• Logging or sawmilling

• Slaughtering, meat packing, processing or rendering of meat

• Mining occupations

• Working on any scaffolding, roofs or ladders above six feet

• Operating power-driven bakery, metal-forming, woodworking, paper product or hoisting machines

• Wrecking, demolition or excavation

• Operating power-driven meat and vegetable slicing machines

• Operating motor vehicles as drivers or delivery drivers, and serving as outside helpers

• Operating circular saws, band saws and guillotine shears

• **Working with electrical apparatus and wiring

• **Working with compressed gases: minors are not allowed to dispense, transport, service, modify, or alter tanks, cylinders, or other equipment used for storing any inert or compound gas, including air, which has been compressed to a pressure that exceeds 40 pounds per square inch (p.s.i.), except that minors who are sixteen (16) years of age or older may fill balloons, and bicycle or car tires (but not truck or heavy

equipment), if given proper instruction and the tank or cylinder containing the compressed gas is fixed and secure

• **Working in occupations involving toxic substances or corrosives, including pesticides or herbicides, unless proper field entry time allowances have been followed.

• **Firefighting

• **Operating or assisting to operate tractors over 20 PTO horsepower, forklifts,

earthmoving equipment, and harvesting, planting, or plowing machinery or any moving machinery

(**) annotates Florida law only

Additional Occupations Prohibited for Minors Aged 14 and 15

• Operating or assisting to operate power-driven machinery, including all power mowers and cutters

• Maintaining or repairing an establishment, machinery or equipment

• Working in freezers or meat coolers

• Operating power driven meat or vegetable slicing machines

• Operating motor vehicles, except for scooters, and in some cases, farm


• Manufacturing, mining, or processing occupations, including occupations requiring duties to be performed in workrooms or workplaces where goods are manufactured, mined or processed

• Cooking (some exceptions apply) and baking, to include bakery machinery

• Working in all occupations in transportation, warehousing and storage, communications, construction (except clerical), boiler or engine rooms

• Loading and unloading trucks, railroad cars or conveyors

• Working for public messenger services

• Occupations which involve operating, setting up, adjusting, cleaning, oiling, or repairing power-driven food slicing machines and grinders, food choppers and cutters, and bakery-type mixers

• **Handling certain dangerous animals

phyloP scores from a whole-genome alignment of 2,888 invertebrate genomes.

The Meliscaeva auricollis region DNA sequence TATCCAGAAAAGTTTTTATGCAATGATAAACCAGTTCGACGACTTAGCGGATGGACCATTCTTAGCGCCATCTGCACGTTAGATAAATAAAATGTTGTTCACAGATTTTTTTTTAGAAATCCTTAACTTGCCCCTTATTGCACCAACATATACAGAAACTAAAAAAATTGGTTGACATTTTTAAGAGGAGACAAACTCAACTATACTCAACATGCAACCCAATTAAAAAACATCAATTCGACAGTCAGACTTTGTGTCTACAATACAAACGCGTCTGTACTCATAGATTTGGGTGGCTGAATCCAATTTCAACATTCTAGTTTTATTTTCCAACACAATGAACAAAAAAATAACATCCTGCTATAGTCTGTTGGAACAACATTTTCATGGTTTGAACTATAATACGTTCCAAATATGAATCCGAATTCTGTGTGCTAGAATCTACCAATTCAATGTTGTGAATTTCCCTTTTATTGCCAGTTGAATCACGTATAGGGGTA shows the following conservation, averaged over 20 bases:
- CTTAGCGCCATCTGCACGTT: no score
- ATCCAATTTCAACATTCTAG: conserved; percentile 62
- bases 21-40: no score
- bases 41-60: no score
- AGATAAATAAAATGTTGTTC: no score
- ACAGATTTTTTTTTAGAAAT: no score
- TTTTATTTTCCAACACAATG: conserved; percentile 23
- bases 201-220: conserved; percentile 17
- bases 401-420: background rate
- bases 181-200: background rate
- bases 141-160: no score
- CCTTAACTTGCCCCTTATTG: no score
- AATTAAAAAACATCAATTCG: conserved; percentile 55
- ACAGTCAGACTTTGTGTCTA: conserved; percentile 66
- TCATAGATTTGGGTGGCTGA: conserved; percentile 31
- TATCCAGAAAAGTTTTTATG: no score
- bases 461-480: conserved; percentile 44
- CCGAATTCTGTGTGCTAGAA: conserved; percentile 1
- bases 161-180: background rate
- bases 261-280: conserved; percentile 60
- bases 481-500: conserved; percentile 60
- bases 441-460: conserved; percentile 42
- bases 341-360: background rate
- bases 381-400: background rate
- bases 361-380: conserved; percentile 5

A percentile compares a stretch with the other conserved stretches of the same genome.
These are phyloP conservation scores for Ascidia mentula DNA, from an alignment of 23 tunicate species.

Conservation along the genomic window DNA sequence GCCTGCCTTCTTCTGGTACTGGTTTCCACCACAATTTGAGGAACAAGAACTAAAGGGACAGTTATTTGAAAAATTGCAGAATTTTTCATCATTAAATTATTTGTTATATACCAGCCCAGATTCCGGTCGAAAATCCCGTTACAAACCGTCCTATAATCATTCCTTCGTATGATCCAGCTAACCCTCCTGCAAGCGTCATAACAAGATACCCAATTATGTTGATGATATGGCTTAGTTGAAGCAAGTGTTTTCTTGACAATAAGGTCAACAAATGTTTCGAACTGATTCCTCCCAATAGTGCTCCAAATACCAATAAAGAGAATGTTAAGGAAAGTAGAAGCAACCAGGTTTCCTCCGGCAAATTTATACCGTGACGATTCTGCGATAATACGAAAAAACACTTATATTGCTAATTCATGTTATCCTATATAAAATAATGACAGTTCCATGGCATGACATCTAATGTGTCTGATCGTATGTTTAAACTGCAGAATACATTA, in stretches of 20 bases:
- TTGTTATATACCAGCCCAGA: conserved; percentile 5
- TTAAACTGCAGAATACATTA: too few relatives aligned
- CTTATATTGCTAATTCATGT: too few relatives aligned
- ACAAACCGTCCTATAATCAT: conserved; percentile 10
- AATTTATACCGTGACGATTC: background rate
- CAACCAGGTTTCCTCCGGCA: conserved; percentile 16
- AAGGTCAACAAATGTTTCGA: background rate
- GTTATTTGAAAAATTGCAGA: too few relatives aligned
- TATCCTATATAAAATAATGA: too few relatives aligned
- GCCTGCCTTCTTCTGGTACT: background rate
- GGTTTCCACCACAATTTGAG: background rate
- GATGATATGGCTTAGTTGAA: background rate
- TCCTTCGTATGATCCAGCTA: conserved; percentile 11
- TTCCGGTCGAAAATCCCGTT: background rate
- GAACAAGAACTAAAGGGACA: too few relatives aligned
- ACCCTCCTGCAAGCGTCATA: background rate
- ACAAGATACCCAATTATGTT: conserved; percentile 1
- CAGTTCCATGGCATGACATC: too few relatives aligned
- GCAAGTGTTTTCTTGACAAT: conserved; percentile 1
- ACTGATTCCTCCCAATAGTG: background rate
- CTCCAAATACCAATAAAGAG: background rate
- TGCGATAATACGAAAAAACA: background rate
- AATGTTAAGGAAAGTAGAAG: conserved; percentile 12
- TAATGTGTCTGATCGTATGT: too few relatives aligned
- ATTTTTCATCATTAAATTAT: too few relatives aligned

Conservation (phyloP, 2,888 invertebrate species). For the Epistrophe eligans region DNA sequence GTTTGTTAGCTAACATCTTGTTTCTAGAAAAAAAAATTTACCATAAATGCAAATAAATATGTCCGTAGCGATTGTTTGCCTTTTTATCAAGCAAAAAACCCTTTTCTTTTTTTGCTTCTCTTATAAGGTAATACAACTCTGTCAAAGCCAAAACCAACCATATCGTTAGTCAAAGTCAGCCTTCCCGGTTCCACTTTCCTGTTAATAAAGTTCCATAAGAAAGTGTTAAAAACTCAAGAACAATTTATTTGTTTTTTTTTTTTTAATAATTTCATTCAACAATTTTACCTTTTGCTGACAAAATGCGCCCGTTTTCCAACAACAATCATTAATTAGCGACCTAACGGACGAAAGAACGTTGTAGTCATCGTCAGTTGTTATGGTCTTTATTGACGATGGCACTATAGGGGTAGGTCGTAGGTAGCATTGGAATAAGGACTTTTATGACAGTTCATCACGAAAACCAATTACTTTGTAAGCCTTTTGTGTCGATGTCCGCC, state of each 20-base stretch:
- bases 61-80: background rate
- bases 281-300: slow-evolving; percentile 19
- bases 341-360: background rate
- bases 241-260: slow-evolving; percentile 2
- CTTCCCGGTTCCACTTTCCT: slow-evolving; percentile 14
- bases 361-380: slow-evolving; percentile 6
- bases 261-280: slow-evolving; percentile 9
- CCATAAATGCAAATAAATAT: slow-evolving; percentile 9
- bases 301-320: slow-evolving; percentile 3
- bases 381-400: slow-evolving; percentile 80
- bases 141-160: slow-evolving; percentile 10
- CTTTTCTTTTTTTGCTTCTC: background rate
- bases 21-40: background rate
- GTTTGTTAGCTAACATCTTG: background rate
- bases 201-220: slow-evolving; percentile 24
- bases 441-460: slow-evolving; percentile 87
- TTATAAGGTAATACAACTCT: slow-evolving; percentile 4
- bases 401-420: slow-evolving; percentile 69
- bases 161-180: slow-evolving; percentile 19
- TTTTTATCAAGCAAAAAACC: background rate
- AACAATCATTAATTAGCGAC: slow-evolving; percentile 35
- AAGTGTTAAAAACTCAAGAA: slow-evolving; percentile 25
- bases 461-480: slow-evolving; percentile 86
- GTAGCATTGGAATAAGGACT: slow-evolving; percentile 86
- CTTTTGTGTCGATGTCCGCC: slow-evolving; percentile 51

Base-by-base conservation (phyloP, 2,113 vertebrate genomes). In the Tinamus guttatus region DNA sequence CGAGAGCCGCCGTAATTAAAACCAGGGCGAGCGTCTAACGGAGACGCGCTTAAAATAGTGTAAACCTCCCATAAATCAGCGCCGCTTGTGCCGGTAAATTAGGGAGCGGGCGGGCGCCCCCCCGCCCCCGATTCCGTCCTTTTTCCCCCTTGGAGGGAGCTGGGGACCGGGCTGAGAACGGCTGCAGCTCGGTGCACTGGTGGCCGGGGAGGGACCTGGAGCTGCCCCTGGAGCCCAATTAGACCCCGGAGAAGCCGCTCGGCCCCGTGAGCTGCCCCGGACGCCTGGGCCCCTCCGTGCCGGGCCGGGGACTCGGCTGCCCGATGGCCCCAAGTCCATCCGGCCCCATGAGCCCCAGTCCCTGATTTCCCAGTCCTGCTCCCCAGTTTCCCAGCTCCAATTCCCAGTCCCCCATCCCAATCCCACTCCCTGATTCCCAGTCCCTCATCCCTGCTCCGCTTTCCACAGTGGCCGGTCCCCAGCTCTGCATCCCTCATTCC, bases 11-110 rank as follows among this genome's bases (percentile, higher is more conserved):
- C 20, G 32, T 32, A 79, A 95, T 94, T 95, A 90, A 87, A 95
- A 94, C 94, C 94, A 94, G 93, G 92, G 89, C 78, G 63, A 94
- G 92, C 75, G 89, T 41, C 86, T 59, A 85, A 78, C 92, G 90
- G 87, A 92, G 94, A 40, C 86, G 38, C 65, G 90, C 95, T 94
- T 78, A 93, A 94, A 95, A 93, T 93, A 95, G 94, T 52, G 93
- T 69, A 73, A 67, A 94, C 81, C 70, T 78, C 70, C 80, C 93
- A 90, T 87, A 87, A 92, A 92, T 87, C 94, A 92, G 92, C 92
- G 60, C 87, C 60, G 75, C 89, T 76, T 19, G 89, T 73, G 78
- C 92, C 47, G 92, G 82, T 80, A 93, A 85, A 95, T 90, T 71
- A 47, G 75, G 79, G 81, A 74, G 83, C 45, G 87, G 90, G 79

• **Spray painting

• **Conducting door-to-door sales, except for some non-profit organizations such as the Boy Scouts or Girl Scouts, and under close supervision by an adult

(**)Annotates Florida Law Only


Additional websites of interest pertaining to Child Labor.

The United States Department of Labor (U.S. D.O.L.), Division of Wage and Hour, offers assistance to employers and employees with information on understanding the Fair Labor Standards Act (FLSA).

Federal Child Labor Regulations: Title 29, Part 570 , offers federal limitations for all youth employment.

Federal Child Labor Hazards for 16-18 yr. olds; CFR 29,Chapter V, Part 570, Subpart E , federal hazardous limitations for 16-17 year olds.

Federal Child Labor Employment Hazards for 14-15 yr. olds; CFR 29, Chapter V, Part 570, Subpart C offers federal limitations for 14-15 year olds.


Prohibitions for Driving Automobiles and Trucks

No employee under 17 years of age may drive on public roadways as part of his or her job if that employment is subject to the FLSA.

Federal law prohibits driving as an occupation for minors under age 17. Seventeen-year-olds may engage in “incidental and occasional” driving which is interpreted as a maximum of one third of the work time in any work day and no more than 20 percent of the work time in any work week. Delivery jobs and service calls that require driving to customers’ homes are prohibited. Driving is the leading cause of occupational injury and death for workers of all ages. According to the National Institute for Occupational Safety and Health (NIOSH), motor vehicle crashes are one of the leading causes of occupational deaths among 16 and 17-year-old workers. Motorized equipment (such as forklifts, loaders, and road-pavers) is another leading cause of work-related injury death for 16- and 17-year-olds according to NIOSH. Minors under the age of 18 are prohibited from operating these machines.

Seventeen-year-olds may drive on public roadways as part of their employment, but ONLY if all of the following requirements are met:

• The driving is limited to daylight hours;

• The 17-year-old holds a State license valid for the type of driving involved in the job performed;